Indian rice exporters hit hard amid container shortage crisis


Cargo transportation has been cancelled across the board; sea freight rates have risen by 150%

Exporters seek government intervention as costs rise

If the deficit persists, India's rice export forecast could be revised downwards.

Market sources told S&P Global Commodity Insights on July 2 that Indian rice exporters are facing random and sudden cargo cancellations amid a severe container shortage in the region, which is likely to reduce shipping volumes in the coming weeks.

Market sources said the sharp container shortage was driven by a number of factors, including a surge in demand for cargo from China to the United States and the Red Sea conflict, which has lengthened transit routes.

The unprecedented rise in sea freight costs by shipping companies up to 150% has severely affected India's rice export industry, a Delhi-based exporter said. The whole situation is discouraging exporters from doing any business, he said.

All major container ports such as Mundra, Nhava Sheva and Vizag are experiencing congestion as they have over 200,000 tonnes of cargo, said Varun Goel, vice-president of the Indian Rice Exporters Federation. Confirmed pick-up orders have been cancelled since May. Container freight rates from Nhava Sheva to Cotonou have increased from $1,200-$1,300 per TEU (twenty-foot equivalent unit) on May 10 to $4,000 per TEU now, he said.

For India's rice export sector, a sharp rise in shipping rates since May has become a sign of impending disaster.

Freight rates have been rising since late May, another Delhi-based exporter said. Despite booking a consignment of containers, a well-known Copenhagen-based shipping company cancelled most of the orders due to the sudden hike in rates. In fact, to make matters worse, the company (shipper) cancelled containers that had already been loaded, he said.

The sudden surge in cancellations is widespread and not limited to a few shipping companies.

Another rice exporter from Delhi said that we are facing the same problem with a Geneva based shipping company which recently cancelled our booked rice consignments.

The shortage of containers is holding back not only rice exporters from India but also other countries in the region.

Freight rates are extremely high and no one is booking containers at these rates, said a rice exporter from Thailand. “In the first week of May, container rates from Bangkok to West Africa were $3,000 per TEU, but now they have risen to $5,000 per TEU. At these rates, sellers cannot book containers and are losing business due to lack of alternatives,” he said.

Container vs. Break Bulk

In India, rice is exported both in containers and in bulk.

An Uttarakhand-based exporter said that 50% of India's rice exports were usually in containers and the remaining 50% were in bulk. However, the recent rise in freight rates has led to a change: now 90% of shipments are in bulk and only 10% in containers.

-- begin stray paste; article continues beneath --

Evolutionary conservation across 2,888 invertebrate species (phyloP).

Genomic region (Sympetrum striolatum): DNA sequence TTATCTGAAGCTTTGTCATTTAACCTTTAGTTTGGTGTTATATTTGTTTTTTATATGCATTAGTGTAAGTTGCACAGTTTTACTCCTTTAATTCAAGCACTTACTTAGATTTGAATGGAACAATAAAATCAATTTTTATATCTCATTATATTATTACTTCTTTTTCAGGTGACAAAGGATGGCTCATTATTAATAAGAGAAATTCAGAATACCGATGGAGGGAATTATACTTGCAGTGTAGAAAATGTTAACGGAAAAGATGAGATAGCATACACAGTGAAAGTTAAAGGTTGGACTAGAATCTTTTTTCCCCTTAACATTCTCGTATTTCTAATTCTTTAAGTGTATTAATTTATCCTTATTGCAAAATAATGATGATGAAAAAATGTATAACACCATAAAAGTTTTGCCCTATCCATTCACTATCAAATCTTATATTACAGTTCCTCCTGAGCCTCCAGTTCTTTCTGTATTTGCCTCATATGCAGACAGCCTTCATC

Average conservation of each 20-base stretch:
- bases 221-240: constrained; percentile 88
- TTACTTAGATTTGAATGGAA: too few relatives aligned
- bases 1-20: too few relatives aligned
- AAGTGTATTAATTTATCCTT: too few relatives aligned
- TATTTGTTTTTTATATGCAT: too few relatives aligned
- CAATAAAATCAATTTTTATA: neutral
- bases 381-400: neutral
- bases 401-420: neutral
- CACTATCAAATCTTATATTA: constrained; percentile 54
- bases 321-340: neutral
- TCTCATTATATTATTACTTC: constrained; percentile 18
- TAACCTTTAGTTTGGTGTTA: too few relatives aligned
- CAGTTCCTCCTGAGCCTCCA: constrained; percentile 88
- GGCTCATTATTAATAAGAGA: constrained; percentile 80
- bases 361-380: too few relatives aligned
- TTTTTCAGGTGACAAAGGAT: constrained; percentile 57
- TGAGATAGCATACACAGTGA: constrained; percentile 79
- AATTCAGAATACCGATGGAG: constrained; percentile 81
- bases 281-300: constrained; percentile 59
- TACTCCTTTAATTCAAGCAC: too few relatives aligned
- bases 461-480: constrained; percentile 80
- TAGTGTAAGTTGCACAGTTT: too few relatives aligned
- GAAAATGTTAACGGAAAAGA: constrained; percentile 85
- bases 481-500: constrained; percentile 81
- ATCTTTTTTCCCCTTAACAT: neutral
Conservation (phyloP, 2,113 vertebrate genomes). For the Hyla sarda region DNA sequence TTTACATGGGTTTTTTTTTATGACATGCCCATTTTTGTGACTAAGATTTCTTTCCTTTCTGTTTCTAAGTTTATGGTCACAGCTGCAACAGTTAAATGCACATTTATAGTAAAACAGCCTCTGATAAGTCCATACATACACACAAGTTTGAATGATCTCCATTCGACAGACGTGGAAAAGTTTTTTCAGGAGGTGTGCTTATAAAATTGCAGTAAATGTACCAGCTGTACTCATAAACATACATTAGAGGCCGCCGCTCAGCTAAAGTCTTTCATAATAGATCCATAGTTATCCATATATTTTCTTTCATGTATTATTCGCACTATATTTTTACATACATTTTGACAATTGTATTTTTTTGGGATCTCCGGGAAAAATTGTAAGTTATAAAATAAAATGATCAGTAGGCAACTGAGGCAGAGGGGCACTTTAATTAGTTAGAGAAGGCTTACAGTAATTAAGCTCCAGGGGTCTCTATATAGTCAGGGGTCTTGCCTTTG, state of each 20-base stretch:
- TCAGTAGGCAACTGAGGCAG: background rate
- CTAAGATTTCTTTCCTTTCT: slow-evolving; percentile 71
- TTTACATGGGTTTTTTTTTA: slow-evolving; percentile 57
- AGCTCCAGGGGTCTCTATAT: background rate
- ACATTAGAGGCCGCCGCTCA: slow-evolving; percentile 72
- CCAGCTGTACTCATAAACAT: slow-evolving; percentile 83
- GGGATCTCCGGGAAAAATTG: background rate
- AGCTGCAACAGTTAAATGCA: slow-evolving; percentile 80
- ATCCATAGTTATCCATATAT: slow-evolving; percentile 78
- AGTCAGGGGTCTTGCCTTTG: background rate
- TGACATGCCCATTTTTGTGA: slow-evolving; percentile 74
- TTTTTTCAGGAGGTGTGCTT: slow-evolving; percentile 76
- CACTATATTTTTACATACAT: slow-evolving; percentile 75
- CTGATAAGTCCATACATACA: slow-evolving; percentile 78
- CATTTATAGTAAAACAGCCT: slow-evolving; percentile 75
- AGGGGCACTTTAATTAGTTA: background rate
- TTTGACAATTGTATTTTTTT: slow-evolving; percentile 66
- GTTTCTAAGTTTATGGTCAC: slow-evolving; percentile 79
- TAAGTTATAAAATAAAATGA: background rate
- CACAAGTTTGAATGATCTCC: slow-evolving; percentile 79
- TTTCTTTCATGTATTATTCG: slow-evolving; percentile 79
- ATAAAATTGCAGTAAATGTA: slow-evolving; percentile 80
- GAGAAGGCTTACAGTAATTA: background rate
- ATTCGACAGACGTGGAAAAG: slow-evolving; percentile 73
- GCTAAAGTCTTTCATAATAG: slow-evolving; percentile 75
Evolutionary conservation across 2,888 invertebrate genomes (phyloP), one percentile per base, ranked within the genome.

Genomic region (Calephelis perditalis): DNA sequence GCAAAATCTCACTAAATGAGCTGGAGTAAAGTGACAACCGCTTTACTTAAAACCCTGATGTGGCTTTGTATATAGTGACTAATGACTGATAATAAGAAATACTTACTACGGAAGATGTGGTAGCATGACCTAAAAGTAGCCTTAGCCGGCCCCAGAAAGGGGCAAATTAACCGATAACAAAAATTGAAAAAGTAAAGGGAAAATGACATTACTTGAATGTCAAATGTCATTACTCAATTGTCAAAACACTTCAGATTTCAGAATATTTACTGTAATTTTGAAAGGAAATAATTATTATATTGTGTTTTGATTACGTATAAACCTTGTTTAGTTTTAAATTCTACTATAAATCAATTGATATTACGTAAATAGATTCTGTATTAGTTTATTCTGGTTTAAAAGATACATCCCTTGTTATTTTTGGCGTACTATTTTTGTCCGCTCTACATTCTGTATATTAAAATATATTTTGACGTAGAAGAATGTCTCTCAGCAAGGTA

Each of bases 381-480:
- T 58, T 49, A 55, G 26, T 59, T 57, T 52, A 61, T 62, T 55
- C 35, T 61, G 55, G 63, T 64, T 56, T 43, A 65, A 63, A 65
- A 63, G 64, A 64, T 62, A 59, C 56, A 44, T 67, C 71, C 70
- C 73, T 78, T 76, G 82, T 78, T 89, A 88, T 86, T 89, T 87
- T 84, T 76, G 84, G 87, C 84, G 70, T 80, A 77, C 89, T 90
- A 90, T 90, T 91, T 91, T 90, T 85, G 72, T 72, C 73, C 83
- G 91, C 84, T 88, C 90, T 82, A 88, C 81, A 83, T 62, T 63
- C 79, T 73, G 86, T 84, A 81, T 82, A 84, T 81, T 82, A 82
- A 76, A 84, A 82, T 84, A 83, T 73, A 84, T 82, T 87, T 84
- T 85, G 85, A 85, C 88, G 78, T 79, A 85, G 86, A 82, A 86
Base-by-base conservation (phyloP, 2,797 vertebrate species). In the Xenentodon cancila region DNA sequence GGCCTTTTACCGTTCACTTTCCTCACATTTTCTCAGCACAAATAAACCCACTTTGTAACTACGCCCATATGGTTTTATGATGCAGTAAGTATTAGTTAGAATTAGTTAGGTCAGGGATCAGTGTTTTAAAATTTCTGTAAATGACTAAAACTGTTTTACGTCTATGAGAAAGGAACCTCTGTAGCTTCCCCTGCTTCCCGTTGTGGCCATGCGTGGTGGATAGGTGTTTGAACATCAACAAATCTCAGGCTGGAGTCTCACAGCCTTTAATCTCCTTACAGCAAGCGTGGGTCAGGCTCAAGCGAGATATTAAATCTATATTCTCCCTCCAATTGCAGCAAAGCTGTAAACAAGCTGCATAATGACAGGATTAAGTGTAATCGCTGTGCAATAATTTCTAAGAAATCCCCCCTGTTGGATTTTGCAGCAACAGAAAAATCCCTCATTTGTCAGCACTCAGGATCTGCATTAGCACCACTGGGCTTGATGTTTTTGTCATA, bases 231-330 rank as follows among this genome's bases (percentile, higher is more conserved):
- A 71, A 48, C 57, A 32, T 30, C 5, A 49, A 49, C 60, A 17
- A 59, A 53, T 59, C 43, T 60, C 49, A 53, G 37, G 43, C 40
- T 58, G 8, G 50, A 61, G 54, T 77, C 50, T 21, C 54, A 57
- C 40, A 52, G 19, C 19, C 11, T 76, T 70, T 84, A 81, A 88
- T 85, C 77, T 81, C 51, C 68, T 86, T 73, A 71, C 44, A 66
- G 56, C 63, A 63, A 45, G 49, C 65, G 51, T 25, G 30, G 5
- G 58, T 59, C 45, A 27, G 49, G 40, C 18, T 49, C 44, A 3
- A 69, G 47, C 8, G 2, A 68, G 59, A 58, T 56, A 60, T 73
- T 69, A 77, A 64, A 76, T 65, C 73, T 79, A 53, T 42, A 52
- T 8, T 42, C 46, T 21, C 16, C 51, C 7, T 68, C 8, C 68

The government has banned the export of broken rice and imposed additional duties on non-basmati white rice exports to curb rising food inflation. By July 2023, the government has capped non-basmati white rice exports, imposed a 20% duty on parboiled rice shipments, and set the minimum export price of basmati at $950 per tonne.

As a result, Indian rice exports fell 19.8% year-on-year to 17.71 million tonnes in 2022-23, S&P Global Commodity Insights data showed.

While most parboiled rice is usually exported to West African countries, Indian basmati rice is mainly shipped to the Middle East.

In terms of destinations, 90% of Indian rice shipments to East Africa and South Africa are in containers. In West Africa, the share is evenly split between bulk and containers, market sources said.

“Container volumes to West Africa have dropped by 70-80%. I have diverted 200 containers to bulk shipments due to the freight cost difference of about $50-60 between containers and bulk shipments,” said Jatin Mahajan, trading manager, Adani Wilmar Limited. “The company has also incurred some losses due to advance deals at lower freight rates, but the contracts are being fulfilled.”

Government intervention requested

Various rice exporter associations have approached the Indian government to intervene in the matter, sources said.

A 150% jump in ocean freight rates and frequent container ship cancellations have put a significant financial burden on rice exporters, market sources said. The Indian rice industry is an export-oriented sector that earns valuable foreign exchange for the country and the ongoing freight crisis has made rice exporters uncompetitive, the sources added.

Indian rice exporters have asked the government to review and regulate ocean freight rates and negotiate with shipping companies to agree on reasonable and transparent freight rates, a rice exporter from NCR told Commodity Insights.

Rice prices remain stable

Amid the ongoing container crisis, the price of parboiled rice in India remains stable for now.

Platts, a division of Commodity Insights, assessed India's PB 5% STX fraction at $539/mt on July 2, in line with the week.

However, market participants predict a decline in rice prices in the coming weeks due to a shortage of containers.

Ongoing shipping problems are likely to put pressure on rice prices in the coming weeks and squeeze already thin margins for many exporters, a Pune-based rice exporter said.

According to Commodity Insights, India is the world's largest rice exporter and is projected to ship 21.47 million tonnes in calendar year 2024, up 14% from a year earlier. If realized, this would be one of the highest shipment volumes in the country's history, reports, citing S&P Global Platts.

However, if the container shortage persists, India's rice export forecast is expected to be revised downwards, market sources said.